A Doctor's Guide to Making Endometriosis Less ScaryBy: Kasthuri Nair - Jul 16, 2018
Different parts in the treatment of endometriosis that may lead to undue stress and anxiety for the patient.
- This publication states that a lack of information stemming from surgical management or understanding of endometriosis should not be an excuse for a health care provider to unnecessarily scare or evoke extra anxiety in their patient.
- Endometriosis is a stressful condition and every step must be taken to alleviate all possible sources of unnecessary stress and burden upon the patient.
What’s done here?
- This publication is a guideline for healthcare providers that draws upon many studies and professional opinions.
- With regards to surgical management of endometriosis, the publication cautions against:
- Extensive discussions of possible complications that can be neither confirmed nor denied by the radiologists.
- Discussing worst-case scenarios with the patient in order to safeguard against postoperative litigations.
- Discussing high rates of recurrence with patients as a way to compensate for improper surgical resection.
- With regards to the pathophysiology of the disease, the publication states that:
- Health care providers should not tell patients that no one truly understands the pathophysiology of the disease, so the prescribed drugs may be useless because they may not actually target the unknown causes. This creates unnecessary anxiety in the patient.
- The authors state that endometriosis care should focus on the painful experiences rather than unnecessarily upsetting the patients about recurrences of the disease.
- Early surgery for the disease may aid in decreasing a patient’s worry about future complications.
Canis, Bourdel, and Chauvet, doctors from CHU Estaing, recently published an article titled “Endometriosis: frightening the patients is not an acceptable alternative to inadequate surgical management and or pathophysiology ignorance” in Fertility and Sterility. Their paper delineated proper health practices that will alleviate or avoid unnecessary stress on patients suffering from endometriosis.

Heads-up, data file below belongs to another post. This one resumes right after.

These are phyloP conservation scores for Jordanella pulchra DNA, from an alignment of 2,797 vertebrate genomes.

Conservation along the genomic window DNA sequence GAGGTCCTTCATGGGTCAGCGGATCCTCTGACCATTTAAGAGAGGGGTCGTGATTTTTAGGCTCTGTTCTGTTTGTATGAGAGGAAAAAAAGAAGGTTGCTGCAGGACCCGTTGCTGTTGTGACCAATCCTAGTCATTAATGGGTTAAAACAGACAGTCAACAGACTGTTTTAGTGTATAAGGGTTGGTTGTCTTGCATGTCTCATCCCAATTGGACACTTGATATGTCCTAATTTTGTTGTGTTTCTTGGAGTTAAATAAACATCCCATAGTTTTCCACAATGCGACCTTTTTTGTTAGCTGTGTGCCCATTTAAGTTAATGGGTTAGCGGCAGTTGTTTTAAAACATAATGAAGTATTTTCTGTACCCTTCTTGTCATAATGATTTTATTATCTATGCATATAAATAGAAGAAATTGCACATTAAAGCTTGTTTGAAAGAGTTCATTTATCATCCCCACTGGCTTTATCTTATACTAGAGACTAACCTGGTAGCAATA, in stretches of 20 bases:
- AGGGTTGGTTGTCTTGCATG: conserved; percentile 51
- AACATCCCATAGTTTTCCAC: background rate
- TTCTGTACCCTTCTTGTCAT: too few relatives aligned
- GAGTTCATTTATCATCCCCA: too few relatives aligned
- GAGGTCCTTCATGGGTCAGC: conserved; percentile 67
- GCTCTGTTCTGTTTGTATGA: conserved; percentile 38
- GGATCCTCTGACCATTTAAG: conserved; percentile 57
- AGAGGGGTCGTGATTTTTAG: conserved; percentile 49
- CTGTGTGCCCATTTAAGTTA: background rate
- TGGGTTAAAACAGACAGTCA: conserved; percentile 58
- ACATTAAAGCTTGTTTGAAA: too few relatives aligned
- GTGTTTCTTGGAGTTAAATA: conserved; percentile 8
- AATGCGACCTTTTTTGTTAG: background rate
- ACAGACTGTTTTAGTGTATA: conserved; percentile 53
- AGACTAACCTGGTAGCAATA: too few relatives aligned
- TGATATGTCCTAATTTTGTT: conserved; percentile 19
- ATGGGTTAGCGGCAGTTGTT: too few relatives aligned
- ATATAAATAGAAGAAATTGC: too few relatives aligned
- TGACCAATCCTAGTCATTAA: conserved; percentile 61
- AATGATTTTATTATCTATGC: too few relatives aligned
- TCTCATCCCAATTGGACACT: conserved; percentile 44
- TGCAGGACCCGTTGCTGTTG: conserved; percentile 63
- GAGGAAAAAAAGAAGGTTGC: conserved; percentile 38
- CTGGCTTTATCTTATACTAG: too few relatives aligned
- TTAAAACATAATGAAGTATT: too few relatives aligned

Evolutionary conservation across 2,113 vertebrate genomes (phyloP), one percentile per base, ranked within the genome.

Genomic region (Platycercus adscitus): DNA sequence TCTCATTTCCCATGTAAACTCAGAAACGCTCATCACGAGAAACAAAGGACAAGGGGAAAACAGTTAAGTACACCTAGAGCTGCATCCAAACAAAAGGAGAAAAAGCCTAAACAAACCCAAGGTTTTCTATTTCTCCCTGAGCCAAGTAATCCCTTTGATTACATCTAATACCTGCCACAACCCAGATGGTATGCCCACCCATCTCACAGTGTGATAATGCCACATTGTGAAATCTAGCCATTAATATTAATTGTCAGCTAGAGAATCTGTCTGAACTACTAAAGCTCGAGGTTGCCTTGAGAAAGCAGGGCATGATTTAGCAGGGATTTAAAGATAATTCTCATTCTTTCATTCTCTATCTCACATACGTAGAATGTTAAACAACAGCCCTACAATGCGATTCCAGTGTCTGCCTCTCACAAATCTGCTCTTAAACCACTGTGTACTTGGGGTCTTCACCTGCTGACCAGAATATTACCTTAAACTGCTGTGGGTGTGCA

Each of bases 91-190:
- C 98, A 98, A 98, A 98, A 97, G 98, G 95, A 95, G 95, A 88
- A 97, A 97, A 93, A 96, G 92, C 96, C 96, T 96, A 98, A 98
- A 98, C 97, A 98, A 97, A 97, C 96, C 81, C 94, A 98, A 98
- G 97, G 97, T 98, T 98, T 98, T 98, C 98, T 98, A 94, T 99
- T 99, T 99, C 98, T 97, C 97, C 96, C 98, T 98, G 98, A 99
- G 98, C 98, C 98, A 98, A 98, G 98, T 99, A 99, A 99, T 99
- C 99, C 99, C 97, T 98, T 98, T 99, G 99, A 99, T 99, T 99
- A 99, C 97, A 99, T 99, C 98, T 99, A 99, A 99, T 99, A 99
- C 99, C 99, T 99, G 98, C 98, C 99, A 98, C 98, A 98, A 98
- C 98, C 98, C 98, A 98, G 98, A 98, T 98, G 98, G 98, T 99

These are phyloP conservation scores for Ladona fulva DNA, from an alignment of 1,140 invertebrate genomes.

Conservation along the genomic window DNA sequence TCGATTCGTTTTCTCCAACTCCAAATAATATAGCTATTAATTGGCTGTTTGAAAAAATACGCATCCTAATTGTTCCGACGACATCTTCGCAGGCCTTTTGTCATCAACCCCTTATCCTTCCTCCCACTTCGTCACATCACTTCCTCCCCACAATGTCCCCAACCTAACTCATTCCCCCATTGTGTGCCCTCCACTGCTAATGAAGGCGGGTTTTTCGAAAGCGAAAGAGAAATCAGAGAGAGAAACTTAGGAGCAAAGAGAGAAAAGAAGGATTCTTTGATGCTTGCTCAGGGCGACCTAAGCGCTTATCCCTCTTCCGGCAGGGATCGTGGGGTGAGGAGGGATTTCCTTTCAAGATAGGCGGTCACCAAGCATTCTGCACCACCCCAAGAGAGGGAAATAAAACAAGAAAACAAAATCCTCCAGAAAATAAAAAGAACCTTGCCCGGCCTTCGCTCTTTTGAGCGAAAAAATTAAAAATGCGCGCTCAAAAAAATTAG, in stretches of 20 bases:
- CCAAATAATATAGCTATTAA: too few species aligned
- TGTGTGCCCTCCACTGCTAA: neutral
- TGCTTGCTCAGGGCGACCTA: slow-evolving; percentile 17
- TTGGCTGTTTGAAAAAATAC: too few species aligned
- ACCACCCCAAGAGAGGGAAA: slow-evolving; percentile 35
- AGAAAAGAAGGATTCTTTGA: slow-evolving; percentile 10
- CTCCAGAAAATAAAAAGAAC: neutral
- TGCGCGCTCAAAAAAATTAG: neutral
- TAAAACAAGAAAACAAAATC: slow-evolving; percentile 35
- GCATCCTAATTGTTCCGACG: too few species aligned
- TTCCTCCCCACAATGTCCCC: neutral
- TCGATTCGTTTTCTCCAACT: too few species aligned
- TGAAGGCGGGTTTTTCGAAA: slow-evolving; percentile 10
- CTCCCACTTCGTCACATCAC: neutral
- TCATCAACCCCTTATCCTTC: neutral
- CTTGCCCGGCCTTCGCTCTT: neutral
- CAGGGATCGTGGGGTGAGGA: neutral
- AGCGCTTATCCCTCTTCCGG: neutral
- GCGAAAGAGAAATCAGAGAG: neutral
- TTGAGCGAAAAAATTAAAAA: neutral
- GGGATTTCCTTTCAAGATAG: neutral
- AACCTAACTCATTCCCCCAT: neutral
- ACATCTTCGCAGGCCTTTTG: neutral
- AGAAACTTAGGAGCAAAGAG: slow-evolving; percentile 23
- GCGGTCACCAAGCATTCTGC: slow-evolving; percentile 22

The authors discuss surgery as a possible option for endometriosis care. They caution against improper pre- and post-surgical discussions that can cause undue stress on the patient. These discussions can stem from radiological exams that cannot reliably exclude involvement from other parts of the body, overemphasized intra- and post-operative risks, and improper discussion of recurrences. Surgery should be considered in the early stages of the disease as it may relieve the patient’s anxiety with future complications.
The authors also caution health care providers from discussing the unknown causes of endometriosis and treatment efficiency of endometriosis therapies with patients as this could also invoke some undue stress within the patient.
With endometriosis patients, doctors should address the chronic painful experiences as opposed to discussing the possibility of recurrences.
This may be a novel approach to the treatment of endometriosis, but it could alleviate undue strain from the doctor, patient, and their relationship.
Research Source: https://www.ncbi.nlm.nih.gov/pubmed/29935636
Endometriosis Surgery Stress pathophysiology doctor-patient relationship